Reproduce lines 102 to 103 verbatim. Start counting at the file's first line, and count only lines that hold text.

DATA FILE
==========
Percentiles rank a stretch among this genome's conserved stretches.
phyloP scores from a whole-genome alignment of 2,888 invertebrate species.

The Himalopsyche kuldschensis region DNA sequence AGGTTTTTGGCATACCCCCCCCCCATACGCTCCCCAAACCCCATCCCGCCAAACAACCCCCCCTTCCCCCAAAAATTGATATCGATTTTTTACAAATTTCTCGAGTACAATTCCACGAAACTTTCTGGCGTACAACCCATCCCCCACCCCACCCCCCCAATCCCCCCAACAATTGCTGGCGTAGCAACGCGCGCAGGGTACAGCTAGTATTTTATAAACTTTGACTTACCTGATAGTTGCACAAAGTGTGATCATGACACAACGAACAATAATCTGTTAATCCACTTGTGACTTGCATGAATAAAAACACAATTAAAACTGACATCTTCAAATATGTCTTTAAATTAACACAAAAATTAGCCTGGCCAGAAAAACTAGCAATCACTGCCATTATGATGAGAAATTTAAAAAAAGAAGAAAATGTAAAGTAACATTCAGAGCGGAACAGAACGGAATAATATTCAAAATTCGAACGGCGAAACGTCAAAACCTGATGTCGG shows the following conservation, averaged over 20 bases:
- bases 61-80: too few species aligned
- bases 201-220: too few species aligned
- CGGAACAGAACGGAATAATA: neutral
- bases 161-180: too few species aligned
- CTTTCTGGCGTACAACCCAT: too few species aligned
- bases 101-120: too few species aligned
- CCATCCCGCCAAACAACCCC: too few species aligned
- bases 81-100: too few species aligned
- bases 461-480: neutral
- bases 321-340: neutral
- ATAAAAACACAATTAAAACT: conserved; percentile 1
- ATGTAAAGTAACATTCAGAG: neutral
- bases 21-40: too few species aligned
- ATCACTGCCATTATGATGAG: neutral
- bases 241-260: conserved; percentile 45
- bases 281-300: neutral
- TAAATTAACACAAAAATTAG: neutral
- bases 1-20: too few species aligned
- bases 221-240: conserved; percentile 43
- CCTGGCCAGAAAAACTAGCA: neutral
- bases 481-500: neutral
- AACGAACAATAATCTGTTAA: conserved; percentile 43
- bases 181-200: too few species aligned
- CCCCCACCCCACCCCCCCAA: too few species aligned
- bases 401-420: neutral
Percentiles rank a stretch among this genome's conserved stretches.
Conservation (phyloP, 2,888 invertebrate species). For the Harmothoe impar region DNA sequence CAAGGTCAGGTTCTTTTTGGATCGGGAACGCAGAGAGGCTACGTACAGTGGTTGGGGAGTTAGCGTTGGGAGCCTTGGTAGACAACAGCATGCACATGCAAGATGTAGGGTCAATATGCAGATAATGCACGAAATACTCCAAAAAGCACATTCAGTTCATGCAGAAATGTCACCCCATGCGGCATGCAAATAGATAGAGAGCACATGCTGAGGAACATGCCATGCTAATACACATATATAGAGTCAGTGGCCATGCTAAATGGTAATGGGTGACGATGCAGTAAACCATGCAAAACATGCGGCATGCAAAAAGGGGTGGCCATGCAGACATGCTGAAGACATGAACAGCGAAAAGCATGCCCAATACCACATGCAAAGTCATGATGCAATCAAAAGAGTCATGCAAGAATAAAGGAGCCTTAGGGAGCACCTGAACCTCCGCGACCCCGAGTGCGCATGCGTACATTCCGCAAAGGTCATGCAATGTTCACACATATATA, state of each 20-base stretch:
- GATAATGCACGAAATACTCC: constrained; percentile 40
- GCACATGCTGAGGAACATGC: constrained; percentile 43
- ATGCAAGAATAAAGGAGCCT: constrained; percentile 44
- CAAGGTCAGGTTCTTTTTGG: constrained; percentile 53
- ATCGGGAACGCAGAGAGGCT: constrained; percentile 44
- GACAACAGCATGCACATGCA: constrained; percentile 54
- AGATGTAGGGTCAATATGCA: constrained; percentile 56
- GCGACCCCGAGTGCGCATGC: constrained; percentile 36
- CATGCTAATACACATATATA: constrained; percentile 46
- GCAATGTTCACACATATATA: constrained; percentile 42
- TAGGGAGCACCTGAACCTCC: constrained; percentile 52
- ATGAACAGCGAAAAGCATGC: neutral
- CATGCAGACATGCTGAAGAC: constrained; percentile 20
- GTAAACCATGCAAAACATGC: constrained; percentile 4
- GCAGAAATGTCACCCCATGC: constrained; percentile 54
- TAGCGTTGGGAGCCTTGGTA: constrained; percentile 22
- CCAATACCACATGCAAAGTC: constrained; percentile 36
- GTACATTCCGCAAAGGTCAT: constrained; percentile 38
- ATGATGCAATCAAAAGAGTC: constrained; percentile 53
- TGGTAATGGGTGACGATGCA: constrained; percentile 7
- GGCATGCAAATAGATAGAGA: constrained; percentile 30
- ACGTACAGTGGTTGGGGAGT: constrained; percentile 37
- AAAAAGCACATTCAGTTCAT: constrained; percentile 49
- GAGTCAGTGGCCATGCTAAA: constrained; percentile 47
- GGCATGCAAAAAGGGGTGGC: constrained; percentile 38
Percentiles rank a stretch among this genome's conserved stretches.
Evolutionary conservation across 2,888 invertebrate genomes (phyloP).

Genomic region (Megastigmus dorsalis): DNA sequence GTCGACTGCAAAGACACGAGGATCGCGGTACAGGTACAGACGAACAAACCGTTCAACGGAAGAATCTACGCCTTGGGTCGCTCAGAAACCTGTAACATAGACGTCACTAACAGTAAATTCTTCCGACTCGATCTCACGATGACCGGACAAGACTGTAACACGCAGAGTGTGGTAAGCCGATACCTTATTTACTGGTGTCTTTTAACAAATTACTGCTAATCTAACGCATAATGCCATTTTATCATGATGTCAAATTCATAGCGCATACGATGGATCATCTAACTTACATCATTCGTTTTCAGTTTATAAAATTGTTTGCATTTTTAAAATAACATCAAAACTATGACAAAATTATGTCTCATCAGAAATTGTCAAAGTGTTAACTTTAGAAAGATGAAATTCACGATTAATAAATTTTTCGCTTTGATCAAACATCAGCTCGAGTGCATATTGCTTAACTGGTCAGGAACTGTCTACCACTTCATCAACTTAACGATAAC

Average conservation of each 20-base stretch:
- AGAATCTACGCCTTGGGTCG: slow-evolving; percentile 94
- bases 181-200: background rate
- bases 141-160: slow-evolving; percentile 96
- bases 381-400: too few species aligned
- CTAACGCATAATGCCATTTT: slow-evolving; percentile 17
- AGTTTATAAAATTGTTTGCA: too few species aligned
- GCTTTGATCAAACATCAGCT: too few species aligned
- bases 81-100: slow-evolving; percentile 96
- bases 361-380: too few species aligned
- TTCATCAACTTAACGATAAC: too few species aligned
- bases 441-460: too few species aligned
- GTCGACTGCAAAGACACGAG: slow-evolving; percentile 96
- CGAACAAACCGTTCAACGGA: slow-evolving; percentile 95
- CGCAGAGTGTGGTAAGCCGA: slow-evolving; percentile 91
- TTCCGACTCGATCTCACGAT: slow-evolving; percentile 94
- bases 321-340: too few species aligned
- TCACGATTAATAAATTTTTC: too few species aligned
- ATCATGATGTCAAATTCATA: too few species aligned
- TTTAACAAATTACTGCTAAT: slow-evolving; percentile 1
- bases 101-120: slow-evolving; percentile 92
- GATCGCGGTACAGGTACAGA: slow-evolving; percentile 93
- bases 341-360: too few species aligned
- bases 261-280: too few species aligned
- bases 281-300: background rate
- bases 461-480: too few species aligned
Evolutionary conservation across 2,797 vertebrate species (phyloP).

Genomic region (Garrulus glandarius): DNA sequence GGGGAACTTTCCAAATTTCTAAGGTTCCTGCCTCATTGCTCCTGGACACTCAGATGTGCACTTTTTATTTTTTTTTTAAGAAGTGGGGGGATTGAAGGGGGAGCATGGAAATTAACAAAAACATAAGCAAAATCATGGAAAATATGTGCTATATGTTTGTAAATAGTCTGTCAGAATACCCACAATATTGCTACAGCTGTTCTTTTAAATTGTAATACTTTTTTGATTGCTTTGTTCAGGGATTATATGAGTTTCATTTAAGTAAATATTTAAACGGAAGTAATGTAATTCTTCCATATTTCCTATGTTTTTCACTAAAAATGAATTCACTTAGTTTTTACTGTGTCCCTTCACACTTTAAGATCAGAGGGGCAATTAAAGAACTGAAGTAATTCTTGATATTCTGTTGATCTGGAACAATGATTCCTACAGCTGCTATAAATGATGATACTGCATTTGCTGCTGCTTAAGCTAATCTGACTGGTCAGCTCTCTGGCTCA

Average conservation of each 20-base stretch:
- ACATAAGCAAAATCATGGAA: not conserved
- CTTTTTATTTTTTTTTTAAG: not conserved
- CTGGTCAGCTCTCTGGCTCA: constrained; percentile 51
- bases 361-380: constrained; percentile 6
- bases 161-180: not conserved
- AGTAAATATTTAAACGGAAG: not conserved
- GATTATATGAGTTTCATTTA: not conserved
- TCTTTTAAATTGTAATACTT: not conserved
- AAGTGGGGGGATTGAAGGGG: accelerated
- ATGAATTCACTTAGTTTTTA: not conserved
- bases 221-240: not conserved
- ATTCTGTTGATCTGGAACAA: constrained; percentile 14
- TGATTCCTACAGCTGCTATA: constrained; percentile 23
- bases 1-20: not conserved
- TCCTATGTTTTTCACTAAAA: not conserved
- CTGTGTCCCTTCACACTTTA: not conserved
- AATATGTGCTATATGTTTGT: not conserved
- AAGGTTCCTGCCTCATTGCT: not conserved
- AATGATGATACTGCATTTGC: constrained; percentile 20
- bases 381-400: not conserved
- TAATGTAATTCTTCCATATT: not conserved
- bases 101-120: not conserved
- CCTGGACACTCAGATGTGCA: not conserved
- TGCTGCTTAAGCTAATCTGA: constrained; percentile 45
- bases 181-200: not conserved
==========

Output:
- TCCTATGTTTTTCACTAAAA: not conserved
- CTGTGTCCCTTCACACTTTA: not conserved